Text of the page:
It is also possible to use system property substitution in all the configuration files. by replacing a value with the name of a system property. Here is an example of this with a connector configuration:

<connector name="netty">
         <param key="host"  value="${hornetq.remoting.netty.host:localhost}" type="String"/>
         <param key="port"  value="${hornetq.remoting.netty.port:5445}" type="Integer"/>

Here you can see we have replaced 2 values with system properties hornetq.remoting.netty.host and hornetq.remoting.netty.port. These values will be replaced by the value found in the system property if there is one, if not they default back to localhost or 5445 respectively. It is also possible to not supply a default. i.e. ${hornetq.remoting.netty.host}, however the system property must be supplied in that case.

The stand-alone server is basically a set of POJOs which are instantiated by the light weight JBoss Microcontainer engine.


A beans file is also needed when the server is deployed in the JBoss Application Server but this will deploy a slightly different set of objects since the Application Server will already have things like security etc deployed.

Let's take a look at an example beans file from the stand-alone server:

<?xml version="1.0" encoding="UTF-8"?>

<deployment xmlns="urn:jboss:bean-deployer:2.0">

<bean name="Naming" class="org.jnp.server.NamingBeanImpl"/>

<!-- JNDI server. Disable this if you don't want JNDI -->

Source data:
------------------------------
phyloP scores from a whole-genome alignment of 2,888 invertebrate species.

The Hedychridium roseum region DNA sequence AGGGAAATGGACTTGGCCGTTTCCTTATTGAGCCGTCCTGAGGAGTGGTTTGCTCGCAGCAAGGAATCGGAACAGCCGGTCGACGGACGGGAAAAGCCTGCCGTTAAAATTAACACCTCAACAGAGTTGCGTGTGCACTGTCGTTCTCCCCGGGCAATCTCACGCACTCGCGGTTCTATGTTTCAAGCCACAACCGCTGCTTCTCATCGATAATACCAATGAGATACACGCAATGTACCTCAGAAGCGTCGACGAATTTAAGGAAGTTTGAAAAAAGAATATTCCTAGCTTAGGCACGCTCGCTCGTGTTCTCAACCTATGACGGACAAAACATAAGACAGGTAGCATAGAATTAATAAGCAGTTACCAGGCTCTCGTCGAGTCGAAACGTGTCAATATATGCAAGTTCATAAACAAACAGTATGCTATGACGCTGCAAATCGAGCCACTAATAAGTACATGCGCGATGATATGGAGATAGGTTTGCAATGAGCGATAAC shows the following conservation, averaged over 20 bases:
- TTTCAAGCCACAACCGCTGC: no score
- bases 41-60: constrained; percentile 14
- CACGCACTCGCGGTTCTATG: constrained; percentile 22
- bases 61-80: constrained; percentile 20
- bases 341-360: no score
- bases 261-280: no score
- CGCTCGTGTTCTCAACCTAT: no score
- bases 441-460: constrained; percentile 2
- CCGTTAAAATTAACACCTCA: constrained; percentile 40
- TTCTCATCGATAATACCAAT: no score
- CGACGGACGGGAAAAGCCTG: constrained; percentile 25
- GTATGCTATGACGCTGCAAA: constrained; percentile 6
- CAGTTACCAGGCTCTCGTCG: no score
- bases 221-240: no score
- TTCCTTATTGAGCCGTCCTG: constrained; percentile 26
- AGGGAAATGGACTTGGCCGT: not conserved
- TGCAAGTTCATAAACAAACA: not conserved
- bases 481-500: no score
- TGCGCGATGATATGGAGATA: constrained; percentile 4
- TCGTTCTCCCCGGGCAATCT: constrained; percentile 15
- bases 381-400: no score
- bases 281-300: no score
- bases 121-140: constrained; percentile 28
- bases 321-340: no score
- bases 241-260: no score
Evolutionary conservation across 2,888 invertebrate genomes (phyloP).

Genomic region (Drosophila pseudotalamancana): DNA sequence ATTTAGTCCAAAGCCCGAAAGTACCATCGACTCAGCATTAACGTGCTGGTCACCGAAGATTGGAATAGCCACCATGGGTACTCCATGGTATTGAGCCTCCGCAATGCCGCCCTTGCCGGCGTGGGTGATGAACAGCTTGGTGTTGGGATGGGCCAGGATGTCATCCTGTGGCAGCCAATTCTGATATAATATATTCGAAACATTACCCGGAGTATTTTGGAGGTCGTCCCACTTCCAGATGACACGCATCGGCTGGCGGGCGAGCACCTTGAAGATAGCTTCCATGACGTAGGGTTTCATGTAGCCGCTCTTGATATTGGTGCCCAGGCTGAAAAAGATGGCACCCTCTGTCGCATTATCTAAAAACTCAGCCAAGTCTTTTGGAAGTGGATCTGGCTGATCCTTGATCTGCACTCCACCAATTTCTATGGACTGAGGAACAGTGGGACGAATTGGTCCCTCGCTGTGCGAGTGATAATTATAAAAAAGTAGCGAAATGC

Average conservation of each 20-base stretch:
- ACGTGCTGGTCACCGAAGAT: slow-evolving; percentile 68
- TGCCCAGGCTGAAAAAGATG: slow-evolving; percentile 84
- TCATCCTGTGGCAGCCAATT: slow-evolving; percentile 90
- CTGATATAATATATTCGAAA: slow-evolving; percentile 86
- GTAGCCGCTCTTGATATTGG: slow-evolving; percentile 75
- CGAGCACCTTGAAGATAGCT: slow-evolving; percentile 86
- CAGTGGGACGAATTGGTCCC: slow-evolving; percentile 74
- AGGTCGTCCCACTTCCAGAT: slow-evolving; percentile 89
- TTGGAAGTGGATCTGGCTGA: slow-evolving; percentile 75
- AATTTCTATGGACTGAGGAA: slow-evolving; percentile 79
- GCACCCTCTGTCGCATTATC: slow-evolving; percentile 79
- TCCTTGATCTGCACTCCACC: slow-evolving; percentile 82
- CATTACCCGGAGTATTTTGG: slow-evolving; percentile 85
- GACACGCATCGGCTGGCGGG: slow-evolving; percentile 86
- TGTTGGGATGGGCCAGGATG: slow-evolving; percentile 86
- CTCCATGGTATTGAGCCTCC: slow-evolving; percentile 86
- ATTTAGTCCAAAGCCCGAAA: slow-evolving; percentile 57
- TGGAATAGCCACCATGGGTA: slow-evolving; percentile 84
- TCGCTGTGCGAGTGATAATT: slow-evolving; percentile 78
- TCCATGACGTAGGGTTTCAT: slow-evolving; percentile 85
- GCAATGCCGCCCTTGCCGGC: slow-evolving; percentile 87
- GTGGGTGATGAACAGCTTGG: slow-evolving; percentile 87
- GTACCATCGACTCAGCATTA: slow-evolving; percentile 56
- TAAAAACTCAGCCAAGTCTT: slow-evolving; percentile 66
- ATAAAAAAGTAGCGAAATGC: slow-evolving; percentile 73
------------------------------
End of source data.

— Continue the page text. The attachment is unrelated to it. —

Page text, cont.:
<bean name="JNDIServer" class="org.jnp.server.Main">
   <property name="namingInfo">
      <inject bean="Naming"/>
   <property name="port">1099</property>
   <property name="bindAddress">localhost</property>
   <property name="rmiPort">1098</property>
   <property name="rmiBindAddress">localhost</property>

<!-- MBean server -->
<bean name="MBeanServer" class="javax.management.MBeanServer">
   <constructor factoryClass="java.lang.management.ManagementFactory"

<!-- The core configuration -->
<bean name="Configuration" class="org.hornetq.core.config.impl.FileConfiguration">

<!-- The security manager -->
<bean name="HornetQSecurityManager" 
   <start ignored="true"/>
   <stop ignored="true"/>

<!-- The core server -->
<bean name="HornetQServer" class="org.hornetq.core.server.impl.HornetQServerImpl">
   <start ignored="true"/>
   <stop ignored="true"/>  
         <inject bean="Configuration"/>
         <inject bean="MBeanServer"/>
         <inject bean="HornetQSecurityManager"/>

<!-- The JMS server -->
<bean name="JMSServerManager" 
         <inject bean="HornetQServer"/>


We can see that, as well as the core HornetQ server, the stand-alone server instantiates various different POJOs, lets look at them in turn:

<?xml version="1.0" encoding="UTF-8"?>

   <mbean code="org.hornetq.service.HornetQFileConfigurationService"

   <mbean code="org.hornetq.service.JBossASSecurityManagerService"

   <mbean code="org.hornetq.service.HornetQStarterService" 
      <!--lets let the JMS Server start us-->
         <attribute name="Start">false</attribute>

      <depends optional-attribute-name="SecurityManagerService"
      <depends optional-attribute-name="ConfigurationService"

   <mbean code="org.hornetq.service.HornetQJMSStarterService"
      <depends optional-attribute-name="HornetQServer"

This jboss-service.xml configuration file is included inside the hornetq-service.sar on AS4 with embebbed HornetQ. As you can see, on this configuration file we are starting various services:

The configuration for the HornetQ core server is contained in hornetq-configuration.xml. This is what the FileConfiguration bean uses to configure the messaging server.

There are many attributes which you can configure HornetQ. In most cases the defaults will do fine, in fact every attribute can be defaulted which means a file with a single empty configuration element is a valid configuration file. The different configuration will be explained throughout the manual or you can refer to the configuration reference here.